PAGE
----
Telstra Invests In Solar Energy to Fuel Its Networks

Solar Farm Telstra

Telstra is concerned about its need for energy and has confronted the government on its policy regarding energy stability. This is mainly because its energy requirements make up 1 percent of Australia’s energy generation so the telco wants to be sure its demands can be met.

Telstra, in fact, employs an energy director, Ben Burge, who believes that it’s better for Telstra to go it alone when searching for its energy needs. As a result of this it is committing itself to building its own solar farm in north Queensland. Mr Burge firmly believes that this type of private investment will be more efficient and lower costs. The company will then have more control over ensuring its power requirements are met and at a price they can afford.

Just recently Telstra had confronted the Federal government on the cost of power in the past year by expressing concern that it had experienced increases of at least $100 million. This, the Telstra executives say, is likely to harm the efficiency of the telecommunications industry.

Emerald to host 70 megawatt 160 HA solar farm for Telstra

In order to ensure the solar farm goes ahead Telstra has signed a power purchase agreement with RES Australia for a long period of time. RES is an international company and is the world’s biggest for renewable energy with an energy capability portfolio of 12GW. With this comes the expertise to engineer, develop, finance, construct and operate solar projects throughout the world. RES has organised energy deals with a variety of well known US based companies like Microsoft, Google, and Apple in the US.

The power they produce is all renewable and keeps the data centres of these companies running 24/7. Mr. Burge has stated that this extra capacity when stored in batteries would help to prevent outages in its network during peak periods. It will also keep down the costs overall that are due to high wholesale pricing of energy.

200 jobs promised for the solar farm project

On top of helping to meet Telstra’s insatiable need for constant energy, Emerald will gain 200 jobs. Additionally, as with any new industry, more money in a community boosts local businesses. RES has said it intends to involve the local community as much as possible with its supply needs.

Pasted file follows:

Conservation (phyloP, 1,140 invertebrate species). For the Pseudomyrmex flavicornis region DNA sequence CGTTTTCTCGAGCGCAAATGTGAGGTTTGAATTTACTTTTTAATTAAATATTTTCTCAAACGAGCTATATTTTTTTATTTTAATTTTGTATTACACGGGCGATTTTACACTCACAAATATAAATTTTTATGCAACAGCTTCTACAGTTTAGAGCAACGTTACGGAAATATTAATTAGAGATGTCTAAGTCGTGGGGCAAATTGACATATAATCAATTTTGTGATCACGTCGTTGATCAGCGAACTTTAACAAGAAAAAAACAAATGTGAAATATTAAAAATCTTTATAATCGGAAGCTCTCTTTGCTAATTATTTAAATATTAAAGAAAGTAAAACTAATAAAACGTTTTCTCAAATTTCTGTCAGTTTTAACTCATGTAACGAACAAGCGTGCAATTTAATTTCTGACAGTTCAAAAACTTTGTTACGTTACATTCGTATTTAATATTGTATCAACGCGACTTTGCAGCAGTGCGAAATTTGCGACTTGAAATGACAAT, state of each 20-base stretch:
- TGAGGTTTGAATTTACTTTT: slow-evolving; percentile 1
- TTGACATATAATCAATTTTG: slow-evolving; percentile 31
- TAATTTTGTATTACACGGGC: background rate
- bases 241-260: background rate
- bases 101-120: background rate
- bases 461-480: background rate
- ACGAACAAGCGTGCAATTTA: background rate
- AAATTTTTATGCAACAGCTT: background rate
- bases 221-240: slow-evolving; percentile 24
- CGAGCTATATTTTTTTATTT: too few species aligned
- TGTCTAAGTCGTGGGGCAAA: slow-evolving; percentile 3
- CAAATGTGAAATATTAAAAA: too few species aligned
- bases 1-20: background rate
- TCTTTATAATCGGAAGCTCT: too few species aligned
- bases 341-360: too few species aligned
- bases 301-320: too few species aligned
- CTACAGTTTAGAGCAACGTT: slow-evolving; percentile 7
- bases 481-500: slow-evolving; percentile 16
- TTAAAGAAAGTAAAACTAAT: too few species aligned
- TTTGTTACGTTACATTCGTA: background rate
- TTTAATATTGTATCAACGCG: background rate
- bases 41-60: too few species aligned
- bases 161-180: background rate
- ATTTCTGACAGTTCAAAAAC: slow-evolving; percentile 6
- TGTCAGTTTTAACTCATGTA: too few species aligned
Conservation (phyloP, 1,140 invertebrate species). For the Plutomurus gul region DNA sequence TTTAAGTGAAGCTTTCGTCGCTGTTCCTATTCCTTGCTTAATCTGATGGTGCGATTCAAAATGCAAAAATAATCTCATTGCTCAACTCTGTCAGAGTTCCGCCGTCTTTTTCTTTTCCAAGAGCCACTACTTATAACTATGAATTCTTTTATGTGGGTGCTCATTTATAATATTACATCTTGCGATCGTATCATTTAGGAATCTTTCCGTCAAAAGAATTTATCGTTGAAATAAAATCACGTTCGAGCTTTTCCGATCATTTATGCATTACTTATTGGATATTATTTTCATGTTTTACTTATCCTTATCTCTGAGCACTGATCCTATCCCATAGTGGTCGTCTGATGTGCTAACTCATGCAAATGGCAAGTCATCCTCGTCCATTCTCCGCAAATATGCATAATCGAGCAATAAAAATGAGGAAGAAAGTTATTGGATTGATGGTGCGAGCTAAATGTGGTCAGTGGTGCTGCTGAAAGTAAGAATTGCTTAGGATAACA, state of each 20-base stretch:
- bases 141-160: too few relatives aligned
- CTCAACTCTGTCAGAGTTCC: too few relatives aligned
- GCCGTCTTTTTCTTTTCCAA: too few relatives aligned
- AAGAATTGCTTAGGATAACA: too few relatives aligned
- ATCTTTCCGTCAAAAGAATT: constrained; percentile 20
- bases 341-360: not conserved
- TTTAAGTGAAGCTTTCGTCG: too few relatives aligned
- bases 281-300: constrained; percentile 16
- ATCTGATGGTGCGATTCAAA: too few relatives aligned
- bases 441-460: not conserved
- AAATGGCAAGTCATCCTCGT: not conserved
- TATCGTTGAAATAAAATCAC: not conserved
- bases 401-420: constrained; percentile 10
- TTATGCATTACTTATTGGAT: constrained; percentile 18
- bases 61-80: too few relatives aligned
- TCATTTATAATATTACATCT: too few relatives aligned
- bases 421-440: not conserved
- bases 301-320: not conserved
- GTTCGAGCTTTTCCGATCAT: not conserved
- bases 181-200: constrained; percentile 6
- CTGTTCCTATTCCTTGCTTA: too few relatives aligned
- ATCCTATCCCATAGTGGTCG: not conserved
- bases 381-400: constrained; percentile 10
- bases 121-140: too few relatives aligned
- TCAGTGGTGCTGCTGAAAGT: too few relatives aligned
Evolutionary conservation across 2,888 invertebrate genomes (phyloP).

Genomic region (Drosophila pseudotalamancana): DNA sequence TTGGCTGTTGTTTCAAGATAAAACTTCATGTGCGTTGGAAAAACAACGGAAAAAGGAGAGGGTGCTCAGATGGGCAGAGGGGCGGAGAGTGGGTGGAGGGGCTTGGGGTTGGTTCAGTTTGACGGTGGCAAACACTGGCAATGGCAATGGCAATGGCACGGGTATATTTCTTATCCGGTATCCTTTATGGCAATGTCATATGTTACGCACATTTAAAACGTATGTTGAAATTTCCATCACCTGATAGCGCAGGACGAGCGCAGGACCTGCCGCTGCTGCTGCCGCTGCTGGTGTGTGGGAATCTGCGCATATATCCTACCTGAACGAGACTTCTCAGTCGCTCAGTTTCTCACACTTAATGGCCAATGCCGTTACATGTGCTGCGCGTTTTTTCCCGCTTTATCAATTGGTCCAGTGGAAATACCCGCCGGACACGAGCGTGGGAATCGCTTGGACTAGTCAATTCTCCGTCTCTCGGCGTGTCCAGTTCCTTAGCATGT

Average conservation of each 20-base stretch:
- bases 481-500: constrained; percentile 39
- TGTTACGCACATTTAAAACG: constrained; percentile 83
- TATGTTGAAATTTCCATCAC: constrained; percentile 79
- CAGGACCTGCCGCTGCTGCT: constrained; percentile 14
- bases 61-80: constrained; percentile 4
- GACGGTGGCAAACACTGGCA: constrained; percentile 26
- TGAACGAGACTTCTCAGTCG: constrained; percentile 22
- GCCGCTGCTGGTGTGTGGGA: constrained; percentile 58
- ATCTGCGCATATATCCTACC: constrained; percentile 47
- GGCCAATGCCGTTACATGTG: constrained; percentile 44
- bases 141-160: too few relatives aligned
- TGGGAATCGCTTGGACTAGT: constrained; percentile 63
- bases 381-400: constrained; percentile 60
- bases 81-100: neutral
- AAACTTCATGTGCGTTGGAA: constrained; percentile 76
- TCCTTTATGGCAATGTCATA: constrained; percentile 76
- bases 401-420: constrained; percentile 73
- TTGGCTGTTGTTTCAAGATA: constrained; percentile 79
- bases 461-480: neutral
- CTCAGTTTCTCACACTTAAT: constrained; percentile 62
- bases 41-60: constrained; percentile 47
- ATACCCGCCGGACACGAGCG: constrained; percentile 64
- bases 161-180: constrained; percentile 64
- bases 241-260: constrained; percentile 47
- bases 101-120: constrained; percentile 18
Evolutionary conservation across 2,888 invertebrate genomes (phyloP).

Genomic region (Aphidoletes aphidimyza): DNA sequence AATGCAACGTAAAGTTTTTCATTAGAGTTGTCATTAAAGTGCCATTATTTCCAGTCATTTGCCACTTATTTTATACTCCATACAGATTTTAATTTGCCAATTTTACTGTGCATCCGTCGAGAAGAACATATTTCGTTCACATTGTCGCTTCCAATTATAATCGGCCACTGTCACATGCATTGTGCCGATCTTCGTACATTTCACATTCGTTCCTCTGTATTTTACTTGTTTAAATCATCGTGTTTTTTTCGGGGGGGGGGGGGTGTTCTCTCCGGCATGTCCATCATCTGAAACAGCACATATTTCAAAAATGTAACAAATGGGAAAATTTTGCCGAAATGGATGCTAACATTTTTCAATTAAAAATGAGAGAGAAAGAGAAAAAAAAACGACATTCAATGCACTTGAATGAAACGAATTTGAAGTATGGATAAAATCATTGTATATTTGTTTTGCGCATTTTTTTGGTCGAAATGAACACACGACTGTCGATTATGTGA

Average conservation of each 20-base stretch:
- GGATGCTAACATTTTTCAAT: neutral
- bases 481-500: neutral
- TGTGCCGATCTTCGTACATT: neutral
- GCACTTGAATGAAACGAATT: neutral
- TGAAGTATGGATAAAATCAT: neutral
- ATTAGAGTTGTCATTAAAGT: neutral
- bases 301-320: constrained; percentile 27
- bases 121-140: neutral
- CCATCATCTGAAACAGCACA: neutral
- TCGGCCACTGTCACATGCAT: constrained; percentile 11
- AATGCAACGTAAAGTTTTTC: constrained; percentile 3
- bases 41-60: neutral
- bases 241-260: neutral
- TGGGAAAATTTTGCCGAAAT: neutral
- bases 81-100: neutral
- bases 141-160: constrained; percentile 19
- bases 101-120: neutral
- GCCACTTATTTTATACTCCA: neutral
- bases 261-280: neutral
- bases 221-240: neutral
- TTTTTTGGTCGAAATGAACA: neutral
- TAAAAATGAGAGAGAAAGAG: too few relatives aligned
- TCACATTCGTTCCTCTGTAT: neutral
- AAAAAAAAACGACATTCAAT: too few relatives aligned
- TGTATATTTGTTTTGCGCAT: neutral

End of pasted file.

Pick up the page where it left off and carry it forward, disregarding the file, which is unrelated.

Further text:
One thing about solar energy and particularly in sunny places in inland Queensland like Emerald is that there are huge supplies of it with no chance of the stuff ever running out. It’s not quite like black gold, as with coal, once it’s gone, the local community packs up and goes too.

BHP Billiton director sees energy investment differently

Malcolm Broomhead, mining giant BHP Billiton’s director, believes that the initiatives taken by Telstra are threatening Australia’s key industries. He doesn’t believe the battery technology is sufficient to enable solar energy to be stored successfully so that it would not offer a cost effective reliable energy source at this time. However, development in solar battery storage techniques is going forward in leaps and bounds and the likes of Elon Musk, the U.S. electric car and innovative solar power developer, is far more positive than Malcolm Broomhead. It’s going to take a few months to get the solar farm fully operational and once it is up and running it will go with the flow when it comes to battery installations.

Currently, state governments are waiting in earnest for a federal government assessment and announcement about the future of the country’s energy sector. This is expected to come from Alan Finkel, the country’s chief scientist.


Australia is quite fortunate because it is generally a sunny country but as it happens to be endowed with a wealth of mineral resources, mining has become the main source of electricity. However, solar energy projects have spread throughout the world due to a number of factors, such as the growing demand for alternatives to fossil fuels, driven by fears of climate change. For countries trying to accumulate carbon credits, solar energy has become a cost-effective energy source for both the home and business community. Telstra is simply taking advantage of this with the hope it will add greater stability to its networks.

Neil Aitken

Having worked in 3 countries for 4 telcos on both voice and data products, Neil is in a position to give you the inside track. Get beyond the marketing messages to the best plan for you.